Leopold and Loeb Juvenile Detention Center was a juvenile delinquent center located outside Riverdale. This is where Archie Andrews was taken after he pleaded guilty to the murder of Cassidy Bullock. It is owned by Hiram Lodge. It was later closed down due to the opening of Hiram's private, for-profit prison on the Southside of Riverdale.
- "Chapter Thirty-Six: Labor Day" (mentioned)
- "Chapter Thirty-Seven: Fortune and Men's Eyes"
- "Chapter Thirty-Eight: As Above, So Below"
- "Chapter Forty: The Great Escape"
- "Chapter Forty-One: Manhunter" (mentioned)
- "Chapter Forty-Four: No Exit" (mentioned)
- "Chapter Forty-Eight: Requiem for a Welterweight" (mentioned)
- "Chapter Forty-Nine: Fire Walk With Me" (mentioned)
- "Chapter Fifty: American Dreams" (mentioned)
- "Chapter Fifty-Two: The Raid"
- The name of the juvenile detention center is a reference to Nathan Leopold and Richard Loeb, who were two wealthy teenagers in the 1920s who committed murder for the intellectual experience of it.
- Several of the details and events in the prison seem to be direct homages to the novella Rita Hayworth and Shawshank Redemption, as well as its film adaptation.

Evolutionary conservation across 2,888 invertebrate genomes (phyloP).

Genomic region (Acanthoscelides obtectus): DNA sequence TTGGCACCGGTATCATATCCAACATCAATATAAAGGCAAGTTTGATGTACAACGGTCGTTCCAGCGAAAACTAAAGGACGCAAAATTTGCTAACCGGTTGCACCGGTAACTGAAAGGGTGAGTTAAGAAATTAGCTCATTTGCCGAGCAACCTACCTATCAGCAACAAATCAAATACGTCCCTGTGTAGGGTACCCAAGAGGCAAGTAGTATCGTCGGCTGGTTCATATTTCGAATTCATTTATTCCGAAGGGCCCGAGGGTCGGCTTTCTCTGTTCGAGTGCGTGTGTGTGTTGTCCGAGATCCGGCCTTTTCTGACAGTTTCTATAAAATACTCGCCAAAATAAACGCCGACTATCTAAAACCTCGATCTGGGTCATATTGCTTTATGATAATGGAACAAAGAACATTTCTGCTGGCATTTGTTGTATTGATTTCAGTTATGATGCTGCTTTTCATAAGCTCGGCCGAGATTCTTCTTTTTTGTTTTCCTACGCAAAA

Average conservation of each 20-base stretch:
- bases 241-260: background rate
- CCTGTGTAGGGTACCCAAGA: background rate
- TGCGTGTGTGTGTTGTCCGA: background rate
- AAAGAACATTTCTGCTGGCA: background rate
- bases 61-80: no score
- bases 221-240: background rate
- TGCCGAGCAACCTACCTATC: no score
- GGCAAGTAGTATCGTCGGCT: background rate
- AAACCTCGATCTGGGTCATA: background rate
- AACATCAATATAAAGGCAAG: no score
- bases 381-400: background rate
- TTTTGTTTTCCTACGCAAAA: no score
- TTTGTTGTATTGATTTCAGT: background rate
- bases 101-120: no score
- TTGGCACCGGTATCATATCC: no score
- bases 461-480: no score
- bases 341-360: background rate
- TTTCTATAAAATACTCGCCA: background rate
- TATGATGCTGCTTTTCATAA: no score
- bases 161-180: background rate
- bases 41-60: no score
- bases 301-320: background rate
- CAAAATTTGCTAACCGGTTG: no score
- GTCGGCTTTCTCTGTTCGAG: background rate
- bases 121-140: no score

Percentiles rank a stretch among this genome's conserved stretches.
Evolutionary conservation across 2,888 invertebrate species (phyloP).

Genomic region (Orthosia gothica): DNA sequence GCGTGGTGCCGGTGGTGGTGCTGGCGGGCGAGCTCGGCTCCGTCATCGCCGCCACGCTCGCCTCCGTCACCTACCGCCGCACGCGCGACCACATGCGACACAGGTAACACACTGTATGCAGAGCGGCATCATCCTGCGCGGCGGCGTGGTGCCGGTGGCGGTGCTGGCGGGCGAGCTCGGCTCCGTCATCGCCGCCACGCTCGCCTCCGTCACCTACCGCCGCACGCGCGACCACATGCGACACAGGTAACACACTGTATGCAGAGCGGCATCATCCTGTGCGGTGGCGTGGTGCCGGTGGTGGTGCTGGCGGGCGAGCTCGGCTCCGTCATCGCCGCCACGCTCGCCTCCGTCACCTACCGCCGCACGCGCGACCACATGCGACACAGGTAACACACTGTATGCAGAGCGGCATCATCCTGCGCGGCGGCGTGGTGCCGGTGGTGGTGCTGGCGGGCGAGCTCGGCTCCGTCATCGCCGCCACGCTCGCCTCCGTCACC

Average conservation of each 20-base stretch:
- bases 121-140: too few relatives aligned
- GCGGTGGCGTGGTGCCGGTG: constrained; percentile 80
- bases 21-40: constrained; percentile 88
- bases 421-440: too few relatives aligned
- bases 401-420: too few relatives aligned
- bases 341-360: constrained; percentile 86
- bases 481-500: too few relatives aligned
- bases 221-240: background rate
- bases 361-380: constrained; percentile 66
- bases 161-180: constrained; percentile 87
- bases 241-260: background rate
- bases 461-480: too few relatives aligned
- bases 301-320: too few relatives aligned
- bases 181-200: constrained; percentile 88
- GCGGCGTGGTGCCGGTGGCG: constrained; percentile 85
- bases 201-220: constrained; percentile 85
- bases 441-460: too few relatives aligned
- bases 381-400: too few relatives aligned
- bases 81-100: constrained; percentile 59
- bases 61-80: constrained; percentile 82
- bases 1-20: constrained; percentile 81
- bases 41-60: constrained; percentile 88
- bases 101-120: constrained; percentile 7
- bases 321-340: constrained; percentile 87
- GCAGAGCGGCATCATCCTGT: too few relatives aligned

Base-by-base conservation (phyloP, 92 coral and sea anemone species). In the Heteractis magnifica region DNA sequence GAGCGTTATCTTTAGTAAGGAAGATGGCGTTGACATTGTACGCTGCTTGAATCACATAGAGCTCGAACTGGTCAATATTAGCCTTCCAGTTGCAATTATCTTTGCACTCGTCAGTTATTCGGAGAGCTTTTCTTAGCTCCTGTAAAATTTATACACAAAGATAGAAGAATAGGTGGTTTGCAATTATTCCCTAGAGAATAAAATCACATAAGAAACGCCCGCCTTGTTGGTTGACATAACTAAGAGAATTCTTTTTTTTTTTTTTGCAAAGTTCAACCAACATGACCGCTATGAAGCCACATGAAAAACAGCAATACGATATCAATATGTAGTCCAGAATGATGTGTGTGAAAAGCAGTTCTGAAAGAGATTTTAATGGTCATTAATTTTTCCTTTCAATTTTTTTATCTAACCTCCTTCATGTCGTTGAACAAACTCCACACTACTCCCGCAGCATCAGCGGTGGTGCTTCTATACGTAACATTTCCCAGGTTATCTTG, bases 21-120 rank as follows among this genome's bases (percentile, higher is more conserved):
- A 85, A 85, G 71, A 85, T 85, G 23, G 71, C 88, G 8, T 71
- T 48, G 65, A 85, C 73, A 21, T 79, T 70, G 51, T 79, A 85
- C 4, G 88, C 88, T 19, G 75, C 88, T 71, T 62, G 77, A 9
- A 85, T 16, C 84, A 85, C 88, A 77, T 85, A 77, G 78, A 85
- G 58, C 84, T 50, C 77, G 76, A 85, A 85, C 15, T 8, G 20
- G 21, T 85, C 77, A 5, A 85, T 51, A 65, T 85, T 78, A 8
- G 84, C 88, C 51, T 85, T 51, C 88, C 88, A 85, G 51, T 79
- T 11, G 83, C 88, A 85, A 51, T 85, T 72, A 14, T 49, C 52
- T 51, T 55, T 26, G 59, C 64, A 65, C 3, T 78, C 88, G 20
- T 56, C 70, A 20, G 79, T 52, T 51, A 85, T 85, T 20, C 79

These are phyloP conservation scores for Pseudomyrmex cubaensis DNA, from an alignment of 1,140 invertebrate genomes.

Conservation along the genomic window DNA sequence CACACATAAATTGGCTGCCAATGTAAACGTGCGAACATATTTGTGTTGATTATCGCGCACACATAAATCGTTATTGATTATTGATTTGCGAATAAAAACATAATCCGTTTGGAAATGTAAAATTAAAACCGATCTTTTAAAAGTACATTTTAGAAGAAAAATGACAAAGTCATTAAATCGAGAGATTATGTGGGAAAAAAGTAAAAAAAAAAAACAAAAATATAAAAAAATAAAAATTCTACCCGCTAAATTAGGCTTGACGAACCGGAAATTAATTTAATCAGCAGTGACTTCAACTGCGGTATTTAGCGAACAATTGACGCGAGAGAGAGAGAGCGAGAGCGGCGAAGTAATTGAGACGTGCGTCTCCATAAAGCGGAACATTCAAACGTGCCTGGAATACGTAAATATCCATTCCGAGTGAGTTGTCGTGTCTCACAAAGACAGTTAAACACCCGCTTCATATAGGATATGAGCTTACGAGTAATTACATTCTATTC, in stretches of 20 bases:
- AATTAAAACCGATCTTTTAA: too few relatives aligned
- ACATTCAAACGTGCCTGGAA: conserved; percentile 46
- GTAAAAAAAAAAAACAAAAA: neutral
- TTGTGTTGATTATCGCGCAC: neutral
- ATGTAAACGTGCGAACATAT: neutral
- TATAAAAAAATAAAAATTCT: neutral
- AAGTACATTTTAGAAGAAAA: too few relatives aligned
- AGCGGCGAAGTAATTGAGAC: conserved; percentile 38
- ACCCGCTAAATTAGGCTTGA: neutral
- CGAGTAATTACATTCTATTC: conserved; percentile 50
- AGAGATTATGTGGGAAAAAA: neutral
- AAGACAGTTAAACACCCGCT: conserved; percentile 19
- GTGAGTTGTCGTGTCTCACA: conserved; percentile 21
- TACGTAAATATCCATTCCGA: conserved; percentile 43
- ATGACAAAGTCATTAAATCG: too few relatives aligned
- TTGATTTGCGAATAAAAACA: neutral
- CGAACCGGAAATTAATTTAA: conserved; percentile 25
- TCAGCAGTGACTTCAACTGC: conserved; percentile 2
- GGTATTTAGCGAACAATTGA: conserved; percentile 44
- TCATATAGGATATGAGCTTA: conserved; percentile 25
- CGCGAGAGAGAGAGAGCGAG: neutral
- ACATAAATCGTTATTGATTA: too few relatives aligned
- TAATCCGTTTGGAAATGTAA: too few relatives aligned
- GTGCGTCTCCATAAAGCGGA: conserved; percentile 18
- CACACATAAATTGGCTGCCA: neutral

- The warden's surname is Norton, just as it was for the warden of Shawshank State Penitentiary in both the film and novella.
- The prisoner Munroe Moore is shown to have a book that appears to have been modified to accommodate a tool, which is also true for the character of Andy in both the film and novella.
- When Archie Andrews makes his escape, the route he uses is through a sewage line of some sort, which was similar to the route taken by Andy in both book and film.
- Warden Norton of Leopold and Loeb kills himself just before he can be made accountable for his corrupt actions in the prison, similar to the fate of the warden of the same surname in the film.
- The detention center has a music room, though it mostly goes unused.